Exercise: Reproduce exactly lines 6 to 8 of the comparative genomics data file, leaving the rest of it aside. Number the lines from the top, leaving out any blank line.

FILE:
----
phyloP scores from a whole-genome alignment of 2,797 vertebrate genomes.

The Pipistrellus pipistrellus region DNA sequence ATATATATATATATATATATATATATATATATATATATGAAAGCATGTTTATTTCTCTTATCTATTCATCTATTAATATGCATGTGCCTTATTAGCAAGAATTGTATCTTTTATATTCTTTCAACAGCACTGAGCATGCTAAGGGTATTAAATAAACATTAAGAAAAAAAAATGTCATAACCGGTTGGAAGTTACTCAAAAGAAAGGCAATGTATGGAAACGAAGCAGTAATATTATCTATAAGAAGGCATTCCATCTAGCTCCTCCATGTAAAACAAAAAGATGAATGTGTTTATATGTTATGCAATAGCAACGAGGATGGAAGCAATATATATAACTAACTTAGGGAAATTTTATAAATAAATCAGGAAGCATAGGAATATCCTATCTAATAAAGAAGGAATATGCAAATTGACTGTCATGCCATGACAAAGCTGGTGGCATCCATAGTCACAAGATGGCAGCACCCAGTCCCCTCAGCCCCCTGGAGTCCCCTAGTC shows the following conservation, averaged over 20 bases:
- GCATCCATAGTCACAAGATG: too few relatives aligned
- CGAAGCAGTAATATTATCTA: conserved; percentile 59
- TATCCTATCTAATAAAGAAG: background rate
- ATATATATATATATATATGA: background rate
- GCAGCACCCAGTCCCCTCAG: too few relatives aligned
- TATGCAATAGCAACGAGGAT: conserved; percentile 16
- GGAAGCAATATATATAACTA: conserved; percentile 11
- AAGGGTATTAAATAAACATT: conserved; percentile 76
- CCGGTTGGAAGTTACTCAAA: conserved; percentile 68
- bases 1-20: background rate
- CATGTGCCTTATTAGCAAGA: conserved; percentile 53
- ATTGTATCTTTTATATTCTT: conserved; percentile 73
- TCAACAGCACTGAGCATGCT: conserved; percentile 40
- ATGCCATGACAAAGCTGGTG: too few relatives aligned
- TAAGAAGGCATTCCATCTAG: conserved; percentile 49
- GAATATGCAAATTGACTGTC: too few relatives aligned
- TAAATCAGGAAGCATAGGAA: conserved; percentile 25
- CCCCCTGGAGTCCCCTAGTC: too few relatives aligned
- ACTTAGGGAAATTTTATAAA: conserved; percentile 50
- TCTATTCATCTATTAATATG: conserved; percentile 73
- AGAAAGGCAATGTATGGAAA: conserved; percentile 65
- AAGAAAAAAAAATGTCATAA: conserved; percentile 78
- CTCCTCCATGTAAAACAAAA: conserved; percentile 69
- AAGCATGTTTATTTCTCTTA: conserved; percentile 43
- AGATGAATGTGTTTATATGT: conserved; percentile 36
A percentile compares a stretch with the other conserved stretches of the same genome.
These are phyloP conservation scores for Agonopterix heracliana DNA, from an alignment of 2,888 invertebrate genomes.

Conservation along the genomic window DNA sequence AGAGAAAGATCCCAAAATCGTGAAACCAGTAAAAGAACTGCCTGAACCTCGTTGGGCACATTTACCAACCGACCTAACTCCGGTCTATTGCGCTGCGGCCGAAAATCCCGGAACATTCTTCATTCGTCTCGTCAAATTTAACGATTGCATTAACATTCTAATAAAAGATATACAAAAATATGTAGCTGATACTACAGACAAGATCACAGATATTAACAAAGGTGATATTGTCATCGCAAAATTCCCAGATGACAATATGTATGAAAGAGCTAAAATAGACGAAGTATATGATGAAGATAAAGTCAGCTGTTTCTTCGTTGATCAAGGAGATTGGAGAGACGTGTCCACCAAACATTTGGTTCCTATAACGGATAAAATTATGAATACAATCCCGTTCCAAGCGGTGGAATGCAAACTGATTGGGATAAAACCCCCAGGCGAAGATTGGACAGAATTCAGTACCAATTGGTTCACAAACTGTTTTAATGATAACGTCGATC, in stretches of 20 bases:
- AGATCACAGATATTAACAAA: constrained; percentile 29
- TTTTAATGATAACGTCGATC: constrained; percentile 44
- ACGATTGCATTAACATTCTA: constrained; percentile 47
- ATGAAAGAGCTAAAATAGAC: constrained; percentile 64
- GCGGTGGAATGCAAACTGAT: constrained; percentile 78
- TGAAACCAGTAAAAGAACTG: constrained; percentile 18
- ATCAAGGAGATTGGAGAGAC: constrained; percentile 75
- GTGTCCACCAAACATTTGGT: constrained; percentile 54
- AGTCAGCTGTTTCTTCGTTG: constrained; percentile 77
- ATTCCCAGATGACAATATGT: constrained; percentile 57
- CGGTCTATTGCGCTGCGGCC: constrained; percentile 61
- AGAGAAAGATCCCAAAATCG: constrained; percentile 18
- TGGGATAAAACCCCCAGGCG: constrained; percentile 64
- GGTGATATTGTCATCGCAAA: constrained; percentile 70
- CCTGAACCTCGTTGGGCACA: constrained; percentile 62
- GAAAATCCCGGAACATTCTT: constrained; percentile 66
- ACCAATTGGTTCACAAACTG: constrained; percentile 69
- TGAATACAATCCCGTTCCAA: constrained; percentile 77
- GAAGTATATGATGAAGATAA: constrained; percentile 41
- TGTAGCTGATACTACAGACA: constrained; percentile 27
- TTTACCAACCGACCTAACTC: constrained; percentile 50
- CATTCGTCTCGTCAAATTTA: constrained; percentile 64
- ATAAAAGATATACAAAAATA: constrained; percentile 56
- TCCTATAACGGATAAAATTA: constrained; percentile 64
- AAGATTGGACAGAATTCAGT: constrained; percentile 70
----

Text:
- ATATATATATATATATATGA: background rate
- GCAGCACCCAGTCCCCTCAG: too few relatives aligned
- TATGCAATAGCAACGAGGAT: conserved; percentile 16